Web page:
Is it Time to Upgrade Your WFH Office?

Now that working from home (WFH) is looking like our new work digs for the foreseeable future, it might be time to consider an upgrade.  At PBE, we are big believers in work with what you’ve got, but if equipment is the solution, it’s hard to know what type of equipment to purchase.

Whether you work for yourself, for a company, have a WFH stipend available, or are making these purchases out of your own budget, here are some guidelines to help you choose what is best for you.

Let’s start with your ergo essentials.

Seating

If you already have an “office” chair, meaning a task chair that is height adjustable, that is great.  If you don’t, before running out to get one, see if you can doctor up the chair you’ve got with things like pillows for added back support and added seat height.

If you decided that a new chair is for you, then here are some basic features that you’ll want to consider:

  1. Height Adjustability – Make sure that the height of the chair will accommodate the length of your calf.  The height of the chair from the floor to the top of the seat pan should at a minimum equal the length measured from your heel to the back of your knee.  The seat height should allow you to adjust to slightly below and slightly above your ideal height.
  2. Seat Pan – You will want your seat pan to allow for 2-4″ (2- 3 fingers) between the edge of the seat pan and the back of your knee.  You can measure from the back of your tush to the back of your knee and subtract 1 – 2″s.   If the chair you are considering has a seat slider, that can lengthen and shorten the seat.
  3. Seat Width – To know how wide your seat pan should be, simply measure the distance of your seat at it’s widest point.  Ideally, your seat should allow for a few inches on each side.
  4. Lumbar Support – Lumbar support for your lower back is very important.  If the chair has lumbar support that is adjustable in height and depth, that is ideal.  Please note that some chairs are designed to support you without adjustments.  You can always get additional lumbar support with pillows or a commercial lumbar support.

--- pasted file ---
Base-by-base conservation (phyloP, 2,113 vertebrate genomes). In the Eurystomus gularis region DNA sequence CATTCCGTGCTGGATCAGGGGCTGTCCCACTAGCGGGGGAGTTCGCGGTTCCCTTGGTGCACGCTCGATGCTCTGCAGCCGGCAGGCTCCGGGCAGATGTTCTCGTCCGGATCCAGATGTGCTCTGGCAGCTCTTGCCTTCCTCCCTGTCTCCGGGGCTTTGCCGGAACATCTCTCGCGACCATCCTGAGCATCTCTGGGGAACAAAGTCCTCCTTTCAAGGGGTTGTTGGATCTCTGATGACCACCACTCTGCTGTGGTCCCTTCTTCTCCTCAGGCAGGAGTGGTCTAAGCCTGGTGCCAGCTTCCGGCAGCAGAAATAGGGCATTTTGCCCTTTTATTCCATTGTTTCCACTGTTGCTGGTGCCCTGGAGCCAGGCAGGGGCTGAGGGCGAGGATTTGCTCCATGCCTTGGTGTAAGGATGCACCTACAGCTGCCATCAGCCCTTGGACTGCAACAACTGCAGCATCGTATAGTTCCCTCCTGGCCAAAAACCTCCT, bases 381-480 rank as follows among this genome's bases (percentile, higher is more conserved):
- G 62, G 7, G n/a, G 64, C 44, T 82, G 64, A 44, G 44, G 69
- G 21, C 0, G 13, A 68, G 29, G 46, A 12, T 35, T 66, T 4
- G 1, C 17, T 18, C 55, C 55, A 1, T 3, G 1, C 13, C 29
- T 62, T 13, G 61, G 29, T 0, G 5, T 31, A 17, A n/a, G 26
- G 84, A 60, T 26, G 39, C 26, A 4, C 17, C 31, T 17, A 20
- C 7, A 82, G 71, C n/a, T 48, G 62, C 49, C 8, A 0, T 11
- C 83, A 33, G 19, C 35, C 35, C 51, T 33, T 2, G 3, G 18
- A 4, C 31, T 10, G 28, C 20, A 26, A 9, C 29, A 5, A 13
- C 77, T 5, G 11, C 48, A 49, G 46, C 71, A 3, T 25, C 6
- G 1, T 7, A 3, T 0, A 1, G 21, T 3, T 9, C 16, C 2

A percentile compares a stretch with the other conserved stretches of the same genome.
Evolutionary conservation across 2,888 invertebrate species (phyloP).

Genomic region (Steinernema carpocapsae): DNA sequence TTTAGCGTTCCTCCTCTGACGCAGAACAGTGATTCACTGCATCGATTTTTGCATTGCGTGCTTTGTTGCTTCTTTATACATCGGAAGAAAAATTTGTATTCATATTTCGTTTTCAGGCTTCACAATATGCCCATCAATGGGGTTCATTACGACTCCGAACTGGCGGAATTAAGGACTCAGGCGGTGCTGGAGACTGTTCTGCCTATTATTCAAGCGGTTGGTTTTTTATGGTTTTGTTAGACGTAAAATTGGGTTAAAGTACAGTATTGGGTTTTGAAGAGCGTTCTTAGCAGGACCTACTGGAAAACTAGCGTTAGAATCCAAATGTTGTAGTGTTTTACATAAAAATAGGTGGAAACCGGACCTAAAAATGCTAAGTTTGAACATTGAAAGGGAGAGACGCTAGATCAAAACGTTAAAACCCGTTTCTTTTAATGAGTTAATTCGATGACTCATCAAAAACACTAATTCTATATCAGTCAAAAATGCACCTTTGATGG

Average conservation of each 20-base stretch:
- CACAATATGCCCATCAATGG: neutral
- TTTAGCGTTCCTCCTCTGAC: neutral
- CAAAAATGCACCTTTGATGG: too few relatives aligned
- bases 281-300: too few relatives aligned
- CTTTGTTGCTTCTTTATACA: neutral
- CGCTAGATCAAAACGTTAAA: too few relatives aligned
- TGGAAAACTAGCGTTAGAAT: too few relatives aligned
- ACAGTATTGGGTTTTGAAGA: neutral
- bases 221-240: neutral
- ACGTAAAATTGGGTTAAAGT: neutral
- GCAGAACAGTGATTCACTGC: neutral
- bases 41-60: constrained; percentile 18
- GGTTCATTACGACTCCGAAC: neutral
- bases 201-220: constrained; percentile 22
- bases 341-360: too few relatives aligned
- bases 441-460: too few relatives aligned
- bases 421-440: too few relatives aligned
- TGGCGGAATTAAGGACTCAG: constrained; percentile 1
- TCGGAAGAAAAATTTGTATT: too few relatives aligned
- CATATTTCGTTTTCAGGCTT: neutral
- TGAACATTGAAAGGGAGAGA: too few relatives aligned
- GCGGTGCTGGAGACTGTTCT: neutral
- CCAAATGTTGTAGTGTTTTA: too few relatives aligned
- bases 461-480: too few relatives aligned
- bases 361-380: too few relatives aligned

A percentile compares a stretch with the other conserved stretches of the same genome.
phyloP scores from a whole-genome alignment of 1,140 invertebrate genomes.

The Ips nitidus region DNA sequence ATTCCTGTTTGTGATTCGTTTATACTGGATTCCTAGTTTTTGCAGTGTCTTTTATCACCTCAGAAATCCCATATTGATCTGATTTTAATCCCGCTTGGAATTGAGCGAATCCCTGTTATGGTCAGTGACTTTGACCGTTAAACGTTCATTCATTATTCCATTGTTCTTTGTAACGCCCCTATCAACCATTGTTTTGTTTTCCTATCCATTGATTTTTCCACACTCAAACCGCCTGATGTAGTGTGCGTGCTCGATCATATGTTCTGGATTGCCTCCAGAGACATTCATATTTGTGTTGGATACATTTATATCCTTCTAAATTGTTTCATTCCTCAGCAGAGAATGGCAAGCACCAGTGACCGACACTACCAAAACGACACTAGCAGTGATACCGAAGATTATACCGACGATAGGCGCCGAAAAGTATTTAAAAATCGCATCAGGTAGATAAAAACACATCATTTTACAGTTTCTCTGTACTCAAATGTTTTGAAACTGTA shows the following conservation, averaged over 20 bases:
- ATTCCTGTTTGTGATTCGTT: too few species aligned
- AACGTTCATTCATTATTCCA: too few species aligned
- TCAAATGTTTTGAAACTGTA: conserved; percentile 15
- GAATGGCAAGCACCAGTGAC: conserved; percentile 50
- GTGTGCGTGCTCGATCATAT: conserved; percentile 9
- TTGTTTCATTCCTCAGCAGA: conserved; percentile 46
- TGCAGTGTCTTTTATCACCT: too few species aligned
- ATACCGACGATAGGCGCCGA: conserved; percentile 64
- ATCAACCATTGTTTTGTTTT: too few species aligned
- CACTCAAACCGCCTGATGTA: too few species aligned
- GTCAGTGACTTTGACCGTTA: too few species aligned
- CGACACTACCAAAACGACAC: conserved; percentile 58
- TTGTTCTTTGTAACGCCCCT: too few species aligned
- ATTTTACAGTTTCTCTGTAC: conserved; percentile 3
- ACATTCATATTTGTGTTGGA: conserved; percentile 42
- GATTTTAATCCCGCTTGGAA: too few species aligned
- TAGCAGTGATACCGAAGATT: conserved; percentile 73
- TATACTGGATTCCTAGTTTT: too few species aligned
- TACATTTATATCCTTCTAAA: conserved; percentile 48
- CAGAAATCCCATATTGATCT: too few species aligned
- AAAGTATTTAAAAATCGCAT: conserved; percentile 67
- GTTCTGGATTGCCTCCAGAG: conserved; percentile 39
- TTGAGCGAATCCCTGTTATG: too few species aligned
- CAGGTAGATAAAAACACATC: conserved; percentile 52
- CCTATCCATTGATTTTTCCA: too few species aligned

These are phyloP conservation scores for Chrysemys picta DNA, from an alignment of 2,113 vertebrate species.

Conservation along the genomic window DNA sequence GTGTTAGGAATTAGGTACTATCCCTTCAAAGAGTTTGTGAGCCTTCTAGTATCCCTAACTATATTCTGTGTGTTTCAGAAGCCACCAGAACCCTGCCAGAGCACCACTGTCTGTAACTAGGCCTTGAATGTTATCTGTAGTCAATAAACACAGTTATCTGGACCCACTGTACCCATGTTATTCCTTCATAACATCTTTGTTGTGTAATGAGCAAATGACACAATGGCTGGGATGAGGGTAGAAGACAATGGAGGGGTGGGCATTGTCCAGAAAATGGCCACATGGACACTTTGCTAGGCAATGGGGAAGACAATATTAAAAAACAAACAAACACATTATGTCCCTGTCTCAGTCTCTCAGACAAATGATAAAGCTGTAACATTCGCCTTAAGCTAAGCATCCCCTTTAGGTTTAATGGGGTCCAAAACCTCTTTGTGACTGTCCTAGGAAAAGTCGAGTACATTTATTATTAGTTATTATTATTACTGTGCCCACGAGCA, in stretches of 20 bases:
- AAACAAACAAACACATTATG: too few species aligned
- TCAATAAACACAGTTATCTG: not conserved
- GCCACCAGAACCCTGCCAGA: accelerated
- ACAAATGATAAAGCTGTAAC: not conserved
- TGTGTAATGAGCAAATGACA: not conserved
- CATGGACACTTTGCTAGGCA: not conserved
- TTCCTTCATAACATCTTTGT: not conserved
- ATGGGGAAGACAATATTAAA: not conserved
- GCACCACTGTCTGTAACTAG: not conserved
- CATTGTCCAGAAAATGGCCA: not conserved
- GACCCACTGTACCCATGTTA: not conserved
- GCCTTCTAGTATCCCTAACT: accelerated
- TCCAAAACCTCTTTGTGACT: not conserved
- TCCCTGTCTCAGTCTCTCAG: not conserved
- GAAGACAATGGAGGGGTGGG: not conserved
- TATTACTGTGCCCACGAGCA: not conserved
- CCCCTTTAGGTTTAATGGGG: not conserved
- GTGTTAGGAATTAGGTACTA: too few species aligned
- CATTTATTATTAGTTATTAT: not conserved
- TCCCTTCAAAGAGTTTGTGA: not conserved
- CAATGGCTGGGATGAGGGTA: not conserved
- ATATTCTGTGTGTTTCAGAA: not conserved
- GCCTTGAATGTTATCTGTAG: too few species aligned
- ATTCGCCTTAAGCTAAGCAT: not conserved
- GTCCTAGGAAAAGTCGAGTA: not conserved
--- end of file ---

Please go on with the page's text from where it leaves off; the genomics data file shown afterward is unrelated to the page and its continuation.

5. Adjustable ArmRests – At a minimum, if you elect to use armrests, they should be height adjustable and should be able to be adjusted to go below your elbow height.

Here’s a guide to help you Choose the Right Chair

 

Desk

Whatever surface you choose to work on should be flat and allow for your keyboard and mouse to be at or slightly below elbow height.  If you are considering buying a new desk or table to work on, in order to determine the height of your work surface, sit on something that allows your knees to be level with your slightly below your hips (your most comfortable seat height).  Then hang your arms so that your elbows are close to your sides and directly under your shoulder.  Bend your elbow to 90 degrees and measure from the floor to the tip of your elbow in this position.   Your ideal desk height should be at least 1″ below the height of your elbow.

If you are considering a sit/stand desk, then you should also measure your elbow height from the floor to the tip of your elbow when standing and then apply the same 1″ rule.

Monitor / Screen

Whether you use an external monitor or your laptop, you will want your screen to be slightly below eye level and at least an arm’s distance away.   If you use a laptop, you can either plug into an external monitor or use books or a laptop riser to raise the screen to a comfortable viewing height.

If you use multiple monitors, then they should both be at the same height as each other.

Various options for getting giving a boost to your monitor height include:

  • Books, box or any other makeshift riser
  • Monitor Risers